Legislative Scrutiny: Welfare Reform Bill - Human Rights Joint Committee Contents

Written Evidence

1. Letter to the Chair, from Mr A. Fisher, of 17 October 2010

I am writing to you with a concern I have over the current proposals within the 2010 Welfare Bill; namely that the Coalition government are looking to encompass an element of a United Sates style 'Welfare to Work' programme and its likely impact upon Human Rights.

In particular I am very concerned that should an individual find themselves without work for an extended period (through no fault of their own other than economic conditions outside their control) and claiming one of current main benefits i.e. Job Seekers Allowance and/or Housing Benefits, they will be forced to undertake community type activities in order to continue to receive benefits.

As I am sure you are aware Article 4 (ii)—Servitude of the European Convention on Human Rights (ECHR) protects European citizens from the effects of Forced Labour; namely where people are forced to work against their will by the threat of destitution, detention, violence or other extreme hardship to themselves or their family. Clearly to make a so-called 'work for your dole' programme effective there has to be an element of compulsion. Therefore if an individual refuses to participate and the Department of Work & Pensions (DWP) threatens to reduce or stop any or all parts of their benefits; then the DWP has broken ECHR legislation. The simple threat of stopping benefits for not participating in the programme would in my understanding be enough to have invalidated Article 4 (ii).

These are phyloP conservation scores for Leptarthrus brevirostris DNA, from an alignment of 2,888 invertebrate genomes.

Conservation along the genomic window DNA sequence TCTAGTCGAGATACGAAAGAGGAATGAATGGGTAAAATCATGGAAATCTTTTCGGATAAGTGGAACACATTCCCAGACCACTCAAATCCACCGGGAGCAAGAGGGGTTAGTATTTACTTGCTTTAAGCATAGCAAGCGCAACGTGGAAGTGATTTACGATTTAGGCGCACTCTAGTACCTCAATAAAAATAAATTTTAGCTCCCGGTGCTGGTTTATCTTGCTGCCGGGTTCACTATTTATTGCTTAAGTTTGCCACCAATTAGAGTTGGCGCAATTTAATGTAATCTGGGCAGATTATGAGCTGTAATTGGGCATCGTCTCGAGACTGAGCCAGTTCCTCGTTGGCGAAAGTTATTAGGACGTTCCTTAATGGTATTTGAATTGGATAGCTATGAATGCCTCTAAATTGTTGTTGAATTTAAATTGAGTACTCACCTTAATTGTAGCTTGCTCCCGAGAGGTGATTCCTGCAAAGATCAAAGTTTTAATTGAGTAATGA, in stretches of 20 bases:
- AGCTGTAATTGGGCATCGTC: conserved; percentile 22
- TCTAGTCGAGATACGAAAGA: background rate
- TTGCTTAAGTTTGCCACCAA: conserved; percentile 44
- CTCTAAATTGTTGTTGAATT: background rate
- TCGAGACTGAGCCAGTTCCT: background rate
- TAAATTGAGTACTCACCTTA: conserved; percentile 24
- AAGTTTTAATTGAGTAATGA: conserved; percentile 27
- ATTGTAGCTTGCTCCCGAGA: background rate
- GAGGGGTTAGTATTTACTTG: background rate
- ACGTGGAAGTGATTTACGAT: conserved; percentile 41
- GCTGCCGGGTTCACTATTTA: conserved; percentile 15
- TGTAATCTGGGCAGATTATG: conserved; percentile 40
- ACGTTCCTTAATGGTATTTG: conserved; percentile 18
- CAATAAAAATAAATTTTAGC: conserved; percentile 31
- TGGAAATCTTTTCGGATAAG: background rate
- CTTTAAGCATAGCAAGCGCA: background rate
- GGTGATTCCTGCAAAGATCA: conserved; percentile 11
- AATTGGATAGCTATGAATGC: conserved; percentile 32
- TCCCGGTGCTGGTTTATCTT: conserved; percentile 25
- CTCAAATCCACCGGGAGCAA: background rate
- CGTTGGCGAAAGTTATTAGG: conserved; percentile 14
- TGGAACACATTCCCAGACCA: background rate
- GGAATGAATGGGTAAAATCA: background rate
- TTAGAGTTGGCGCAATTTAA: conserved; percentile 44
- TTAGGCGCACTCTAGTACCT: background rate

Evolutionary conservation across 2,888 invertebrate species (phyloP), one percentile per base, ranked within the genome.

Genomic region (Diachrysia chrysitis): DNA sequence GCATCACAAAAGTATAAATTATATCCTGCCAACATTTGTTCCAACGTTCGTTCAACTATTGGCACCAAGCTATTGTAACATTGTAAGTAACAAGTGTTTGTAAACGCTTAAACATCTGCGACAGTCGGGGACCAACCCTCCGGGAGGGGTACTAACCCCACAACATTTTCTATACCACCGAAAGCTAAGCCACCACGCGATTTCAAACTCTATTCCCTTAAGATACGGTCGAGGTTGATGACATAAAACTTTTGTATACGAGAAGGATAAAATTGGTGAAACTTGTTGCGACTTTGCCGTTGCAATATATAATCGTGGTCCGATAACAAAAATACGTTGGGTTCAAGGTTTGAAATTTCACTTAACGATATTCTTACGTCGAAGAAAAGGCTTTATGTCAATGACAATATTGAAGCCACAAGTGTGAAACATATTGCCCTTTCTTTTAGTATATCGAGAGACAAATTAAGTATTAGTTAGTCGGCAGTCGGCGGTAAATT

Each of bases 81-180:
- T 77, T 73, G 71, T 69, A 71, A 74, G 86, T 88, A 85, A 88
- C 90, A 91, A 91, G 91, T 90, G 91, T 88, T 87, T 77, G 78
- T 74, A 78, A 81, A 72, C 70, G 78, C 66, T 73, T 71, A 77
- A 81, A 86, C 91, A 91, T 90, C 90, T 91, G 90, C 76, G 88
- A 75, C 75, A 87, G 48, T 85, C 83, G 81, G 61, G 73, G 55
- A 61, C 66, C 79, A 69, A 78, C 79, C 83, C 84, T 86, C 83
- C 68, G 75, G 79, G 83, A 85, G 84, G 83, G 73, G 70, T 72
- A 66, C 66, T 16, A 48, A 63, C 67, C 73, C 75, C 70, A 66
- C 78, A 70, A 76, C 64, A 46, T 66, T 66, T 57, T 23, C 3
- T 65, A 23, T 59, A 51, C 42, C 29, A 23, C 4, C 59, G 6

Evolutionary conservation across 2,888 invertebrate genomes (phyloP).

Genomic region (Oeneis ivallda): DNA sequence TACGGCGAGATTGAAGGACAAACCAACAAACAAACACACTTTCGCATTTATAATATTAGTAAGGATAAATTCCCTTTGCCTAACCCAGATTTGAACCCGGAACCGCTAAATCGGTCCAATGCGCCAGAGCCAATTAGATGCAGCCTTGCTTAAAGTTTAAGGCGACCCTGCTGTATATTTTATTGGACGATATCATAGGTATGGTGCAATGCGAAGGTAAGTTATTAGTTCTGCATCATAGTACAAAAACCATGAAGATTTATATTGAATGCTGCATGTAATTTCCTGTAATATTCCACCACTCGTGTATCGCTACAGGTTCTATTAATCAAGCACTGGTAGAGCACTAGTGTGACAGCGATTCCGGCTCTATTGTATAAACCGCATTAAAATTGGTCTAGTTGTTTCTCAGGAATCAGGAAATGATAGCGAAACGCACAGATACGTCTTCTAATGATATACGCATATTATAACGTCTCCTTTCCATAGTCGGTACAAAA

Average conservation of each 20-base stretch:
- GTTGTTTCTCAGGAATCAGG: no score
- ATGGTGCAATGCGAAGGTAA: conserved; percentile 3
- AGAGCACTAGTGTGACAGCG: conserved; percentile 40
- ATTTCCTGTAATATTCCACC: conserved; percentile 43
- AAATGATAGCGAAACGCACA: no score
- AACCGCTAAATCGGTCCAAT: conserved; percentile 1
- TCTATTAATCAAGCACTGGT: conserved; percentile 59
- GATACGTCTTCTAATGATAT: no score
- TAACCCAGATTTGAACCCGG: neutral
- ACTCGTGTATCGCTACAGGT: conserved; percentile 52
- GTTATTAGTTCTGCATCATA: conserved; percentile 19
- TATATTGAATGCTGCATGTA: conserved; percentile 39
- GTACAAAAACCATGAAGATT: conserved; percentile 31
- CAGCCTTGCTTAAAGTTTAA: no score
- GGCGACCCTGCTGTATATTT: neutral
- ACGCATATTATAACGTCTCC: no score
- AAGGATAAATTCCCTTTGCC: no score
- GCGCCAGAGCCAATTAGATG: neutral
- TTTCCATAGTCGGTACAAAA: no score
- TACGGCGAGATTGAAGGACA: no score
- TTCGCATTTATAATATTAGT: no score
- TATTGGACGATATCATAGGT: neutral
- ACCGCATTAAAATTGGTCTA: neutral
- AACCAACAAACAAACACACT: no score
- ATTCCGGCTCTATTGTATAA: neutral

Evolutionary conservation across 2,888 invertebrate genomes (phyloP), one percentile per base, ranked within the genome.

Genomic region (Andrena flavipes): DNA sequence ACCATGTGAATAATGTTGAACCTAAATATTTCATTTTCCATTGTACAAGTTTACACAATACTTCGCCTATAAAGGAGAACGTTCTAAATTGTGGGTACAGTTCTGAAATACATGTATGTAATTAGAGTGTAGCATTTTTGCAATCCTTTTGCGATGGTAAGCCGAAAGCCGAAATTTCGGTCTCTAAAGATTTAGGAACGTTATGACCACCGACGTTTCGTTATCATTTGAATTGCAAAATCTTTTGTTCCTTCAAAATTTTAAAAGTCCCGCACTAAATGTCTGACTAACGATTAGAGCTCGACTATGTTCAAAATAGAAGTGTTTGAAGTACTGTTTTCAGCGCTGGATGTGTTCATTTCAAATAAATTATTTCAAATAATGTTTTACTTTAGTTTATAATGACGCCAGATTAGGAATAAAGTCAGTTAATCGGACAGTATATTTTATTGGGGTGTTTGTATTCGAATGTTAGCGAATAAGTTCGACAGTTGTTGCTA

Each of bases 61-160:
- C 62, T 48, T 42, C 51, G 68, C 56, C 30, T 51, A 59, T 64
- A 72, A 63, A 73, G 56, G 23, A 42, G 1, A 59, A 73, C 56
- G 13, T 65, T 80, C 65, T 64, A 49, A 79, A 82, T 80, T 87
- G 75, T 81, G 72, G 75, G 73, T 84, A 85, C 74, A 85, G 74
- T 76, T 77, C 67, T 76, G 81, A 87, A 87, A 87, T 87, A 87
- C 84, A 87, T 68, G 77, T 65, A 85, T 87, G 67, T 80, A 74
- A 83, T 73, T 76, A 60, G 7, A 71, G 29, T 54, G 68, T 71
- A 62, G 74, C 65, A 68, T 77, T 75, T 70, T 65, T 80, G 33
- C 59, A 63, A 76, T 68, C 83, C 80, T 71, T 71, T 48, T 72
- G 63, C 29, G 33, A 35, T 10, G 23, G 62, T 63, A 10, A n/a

There are a number of exemptions to Article 4 (ii) namely, during a state of emergency, work enacted in lieu of a custodial sentence, military conscription and work, which is part of normal civic duty. The Coalition government may try and claim that any such programme would sit within the final of the four exemptions. However no 'reasonable person' could argue that this is the case, given you do not see the elderly or teenagers scrubbing graffiti off town centre buildings up and down the land. Alternatively perhaps the government intends to change the law to criminalize the unemployed, by making it a criminal offence to be out of work!

My concern is that rather than putting in place significant programmes of retraining or re-skilling of the long-term jobless, it will be seen as politically expedient and cheaper to just leave them in a suspended state of permanent 'feudal serfdom' to the British tax payers. Any such 'work for your dole' programme clearly has to be voluntary and not compulsory. Any Welfare Act moving forward which forces the unemployed to undertake community type, street cleaning, tidying of parks and or graffiti removal for a period of say 30-40 hrs per week in return for their JSA or Housing Benefit would be illegal under not only the minimum wage legislation, but more significantly Article 4 (ii) of the ECHR.

17 October 2010

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